Mr. Duterte canceled Philippine membership in the ICC in 2018. His successor President Ferdinand R. Marcos, Jr. has said the Philippines would not rejoin the international tribunal.
ICC prosecutor Ahmad A. Khan on Feb. 16 told the international court the Philippines had not raised new arguments to justify halting the probe.
“It clearly sends the message that ICC is a working institution,” Arjan P. Aguirre, who teaches political science at the Ateneo de Manila University, said in a Facebook Messenger chat. “However, we have yet to see if it can really execute the arrest especially for a sitting president or head of government. It will rely on the cooperation of other governments to accomplish this.”
He cited the case of former Serbian President Slobodan Milosevic, who was charged with war crimes committed in Croatia, Bosnia and Kosovo before the International Criminal Court.
Mr. Milosevic faced 66 counts of crimes against humanity, genocide and war crimes committed during the Yugoslav Wars in the 1990s.
Mr. Guevarra has said the state is fully aware of the abuses committed by law enforcers in the government’s anti-illegal drug campaign.
The government early this month asked the ICC to reject separate pleas by the families of drug war victims and the ICC’s Office of Public Counsel for Victims (OPCV) to testify in court.
The public counsel’s motion and the anonymous request from the victims fall foul of procedural and substantive requirements, state lawyers said in an eight-page pleading dated March 2.
It said the ICC office did not have a role in the collection of views and concerns of drug war victims.
The ICC, which tries people charged with crimes against humanity, genocide, war crimes and aggression, suspended its probe of Mr. Duterte’s deadly drug war in 2021 upon the Philippine government’s request.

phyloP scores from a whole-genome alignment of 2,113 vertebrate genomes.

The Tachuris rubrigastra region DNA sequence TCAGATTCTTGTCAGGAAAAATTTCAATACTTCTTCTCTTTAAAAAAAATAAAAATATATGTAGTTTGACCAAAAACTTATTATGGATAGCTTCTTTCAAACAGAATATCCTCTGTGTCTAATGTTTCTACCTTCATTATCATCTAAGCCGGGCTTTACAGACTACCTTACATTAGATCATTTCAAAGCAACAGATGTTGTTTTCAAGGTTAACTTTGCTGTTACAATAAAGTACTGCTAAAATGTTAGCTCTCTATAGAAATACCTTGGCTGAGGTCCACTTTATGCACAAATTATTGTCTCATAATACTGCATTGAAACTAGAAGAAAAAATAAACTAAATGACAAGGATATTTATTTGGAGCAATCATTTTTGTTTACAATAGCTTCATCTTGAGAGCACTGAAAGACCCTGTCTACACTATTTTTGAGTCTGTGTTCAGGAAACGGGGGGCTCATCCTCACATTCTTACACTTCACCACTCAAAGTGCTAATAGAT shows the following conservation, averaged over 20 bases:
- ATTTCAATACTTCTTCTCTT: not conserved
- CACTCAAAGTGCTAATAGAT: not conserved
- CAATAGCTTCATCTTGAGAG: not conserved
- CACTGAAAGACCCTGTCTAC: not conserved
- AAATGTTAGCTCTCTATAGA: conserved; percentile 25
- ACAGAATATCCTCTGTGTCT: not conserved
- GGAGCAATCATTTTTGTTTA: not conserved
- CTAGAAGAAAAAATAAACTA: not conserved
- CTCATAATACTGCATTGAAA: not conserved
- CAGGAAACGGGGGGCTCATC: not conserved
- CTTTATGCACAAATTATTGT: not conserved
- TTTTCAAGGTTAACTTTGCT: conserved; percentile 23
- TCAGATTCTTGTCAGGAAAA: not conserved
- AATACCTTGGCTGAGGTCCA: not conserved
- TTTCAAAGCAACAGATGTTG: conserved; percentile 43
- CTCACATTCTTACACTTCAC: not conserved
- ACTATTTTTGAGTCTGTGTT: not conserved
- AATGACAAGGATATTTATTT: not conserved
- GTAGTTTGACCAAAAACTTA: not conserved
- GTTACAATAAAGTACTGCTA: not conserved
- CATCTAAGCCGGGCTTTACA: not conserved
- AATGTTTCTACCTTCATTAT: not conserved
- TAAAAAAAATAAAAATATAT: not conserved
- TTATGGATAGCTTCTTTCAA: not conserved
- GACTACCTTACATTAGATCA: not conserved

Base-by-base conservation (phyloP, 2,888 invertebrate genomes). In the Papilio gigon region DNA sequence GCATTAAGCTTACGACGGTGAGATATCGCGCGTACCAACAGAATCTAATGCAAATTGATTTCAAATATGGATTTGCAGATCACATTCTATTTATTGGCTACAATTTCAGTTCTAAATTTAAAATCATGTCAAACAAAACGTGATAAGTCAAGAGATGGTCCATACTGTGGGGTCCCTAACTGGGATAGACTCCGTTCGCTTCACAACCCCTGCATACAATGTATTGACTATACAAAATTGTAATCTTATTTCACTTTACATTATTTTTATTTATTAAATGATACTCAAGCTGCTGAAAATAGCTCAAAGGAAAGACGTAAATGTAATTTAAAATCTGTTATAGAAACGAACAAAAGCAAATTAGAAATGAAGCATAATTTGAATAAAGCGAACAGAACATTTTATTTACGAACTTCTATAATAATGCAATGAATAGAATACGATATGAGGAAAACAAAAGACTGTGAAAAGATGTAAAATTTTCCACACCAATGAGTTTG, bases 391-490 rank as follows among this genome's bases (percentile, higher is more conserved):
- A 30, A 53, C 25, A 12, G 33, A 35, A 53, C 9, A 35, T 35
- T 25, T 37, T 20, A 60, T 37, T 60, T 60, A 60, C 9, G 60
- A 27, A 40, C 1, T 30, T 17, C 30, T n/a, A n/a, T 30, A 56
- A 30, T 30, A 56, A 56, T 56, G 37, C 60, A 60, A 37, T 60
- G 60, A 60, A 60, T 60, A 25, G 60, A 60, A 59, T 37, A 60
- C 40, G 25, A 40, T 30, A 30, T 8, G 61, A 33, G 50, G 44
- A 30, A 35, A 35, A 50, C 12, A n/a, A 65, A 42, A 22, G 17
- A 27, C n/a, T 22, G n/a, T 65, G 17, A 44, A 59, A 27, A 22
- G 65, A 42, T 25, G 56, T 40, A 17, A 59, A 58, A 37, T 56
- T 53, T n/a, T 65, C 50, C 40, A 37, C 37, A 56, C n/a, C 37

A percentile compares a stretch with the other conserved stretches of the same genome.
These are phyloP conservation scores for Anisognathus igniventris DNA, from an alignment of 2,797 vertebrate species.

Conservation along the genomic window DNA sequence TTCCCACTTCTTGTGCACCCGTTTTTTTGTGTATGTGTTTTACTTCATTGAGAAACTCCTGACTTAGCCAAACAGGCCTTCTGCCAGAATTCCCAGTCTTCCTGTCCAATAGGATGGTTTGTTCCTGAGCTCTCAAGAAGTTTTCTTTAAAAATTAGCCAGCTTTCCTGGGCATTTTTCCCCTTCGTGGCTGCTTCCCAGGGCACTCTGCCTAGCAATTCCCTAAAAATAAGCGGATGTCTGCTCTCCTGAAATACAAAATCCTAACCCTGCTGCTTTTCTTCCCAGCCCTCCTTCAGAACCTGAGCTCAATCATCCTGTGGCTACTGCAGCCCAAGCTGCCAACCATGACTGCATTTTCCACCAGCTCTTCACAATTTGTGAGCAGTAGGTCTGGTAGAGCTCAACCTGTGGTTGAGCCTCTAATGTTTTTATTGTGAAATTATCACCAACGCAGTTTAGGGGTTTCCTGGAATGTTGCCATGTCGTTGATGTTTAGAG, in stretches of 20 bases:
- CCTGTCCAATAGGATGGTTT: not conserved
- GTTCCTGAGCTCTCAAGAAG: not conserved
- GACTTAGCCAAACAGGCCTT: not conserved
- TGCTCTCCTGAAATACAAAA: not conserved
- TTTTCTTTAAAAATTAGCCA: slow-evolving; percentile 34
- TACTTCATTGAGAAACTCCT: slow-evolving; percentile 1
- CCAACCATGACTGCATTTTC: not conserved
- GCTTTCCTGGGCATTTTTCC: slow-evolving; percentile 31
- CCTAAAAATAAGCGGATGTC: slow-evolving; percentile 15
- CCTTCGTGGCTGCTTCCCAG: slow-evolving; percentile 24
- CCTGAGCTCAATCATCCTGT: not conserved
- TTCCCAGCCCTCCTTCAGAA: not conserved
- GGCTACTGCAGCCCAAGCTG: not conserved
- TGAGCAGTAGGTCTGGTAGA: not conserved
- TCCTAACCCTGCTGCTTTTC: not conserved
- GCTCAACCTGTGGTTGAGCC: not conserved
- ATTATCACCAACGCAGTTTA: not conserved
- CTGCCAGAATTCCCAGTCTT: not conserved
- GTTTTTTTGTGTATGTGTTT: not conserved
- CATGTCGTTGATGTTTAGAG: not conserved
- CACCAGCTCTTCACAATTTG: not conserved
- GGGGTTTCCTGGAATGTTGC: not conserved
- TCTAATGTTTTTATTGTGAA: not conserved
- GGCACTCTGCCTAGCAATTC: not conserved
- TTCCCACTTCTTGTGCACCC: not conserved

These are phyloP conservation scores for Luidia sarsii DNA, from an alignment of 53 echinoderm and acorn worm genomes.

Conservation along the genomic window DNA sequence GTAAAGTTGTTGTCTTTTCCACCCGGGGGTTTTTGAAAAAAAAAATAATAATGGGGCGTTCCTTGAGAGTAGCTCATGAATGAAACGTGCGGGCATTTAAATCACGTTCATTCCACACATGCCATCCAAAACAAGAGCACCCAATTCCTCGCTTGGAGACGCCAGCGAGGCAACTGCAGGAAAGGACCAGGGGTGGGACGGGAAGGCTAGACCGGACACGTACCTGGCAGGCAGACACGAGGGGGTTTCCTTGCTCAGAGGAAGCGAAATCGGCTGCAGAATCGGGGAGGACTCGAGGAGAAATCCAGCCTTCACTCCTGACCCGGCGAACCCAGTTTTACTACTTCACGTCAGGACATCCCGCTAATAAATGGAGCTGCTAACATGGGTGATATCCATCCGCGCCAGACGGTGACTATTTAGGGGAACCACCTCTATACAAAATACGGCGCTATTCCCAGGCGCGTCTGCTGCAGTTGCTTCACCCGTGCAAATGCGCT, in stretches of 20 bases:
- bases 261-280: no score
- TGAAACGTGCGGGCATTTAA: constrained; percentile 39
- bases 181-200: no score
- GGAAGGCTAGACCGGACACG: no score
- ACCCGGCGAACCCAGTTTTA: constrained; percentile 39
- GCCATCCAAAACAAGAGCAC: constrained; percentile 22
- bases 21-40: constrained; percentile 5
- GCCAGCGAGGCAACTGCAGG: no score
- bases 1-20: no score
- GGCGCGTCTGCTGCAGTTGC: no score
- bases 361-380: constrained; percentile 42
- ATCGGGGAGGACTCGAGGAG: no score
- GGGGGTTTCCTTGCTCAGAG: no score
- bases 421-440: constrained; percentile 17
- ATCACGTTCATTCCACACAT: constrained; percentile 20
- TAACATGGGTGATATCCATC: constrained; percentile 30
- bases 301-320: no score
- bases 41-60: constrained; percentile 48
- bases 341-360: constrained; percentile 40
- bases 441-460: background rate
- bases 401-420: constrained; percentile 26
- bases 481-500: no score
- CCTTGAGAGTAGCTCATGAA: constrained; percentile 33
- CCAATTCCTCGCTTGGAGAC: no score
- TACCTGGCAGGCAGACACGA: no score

It was also set to prove vigilante-style killings in Davao City when Mr. Duterte was still its vice mayor and mayor.
Meanwhile, the Nagkaisa labor coalition said the government should create an independent commission to probe drug war killings and wrongful deaths of trade unionists.
“The commission should not be seen as an alternative to the ICC investigation, but should be used primarily for fact finding, identifying victims and investigating individual culprits and assisting in their prosecution,” it said in a statement.
In January, representatives from the International Labour Organization (ILO) visited the Philippines to look into human rights violations in the labor sector. The team also held dialogues with 52 trade union officials, labor groups and employers.
At least 6,117 suspected drug dealers had been killed in police operations, according to data released by the Philippine government in June 2021. Human rights groups estimate that as many as 30,000 suspects died. The Philippine Human Rights Commission has said the Duterte government had encouraged a culture of impunity by hindering independent inquiries and failing to prosecute erring cops.
“The government’s efforts to investigate and hold accountable those responsible for these killings will be crucial in restoring public trust in the justice system,” Nagkaisa said.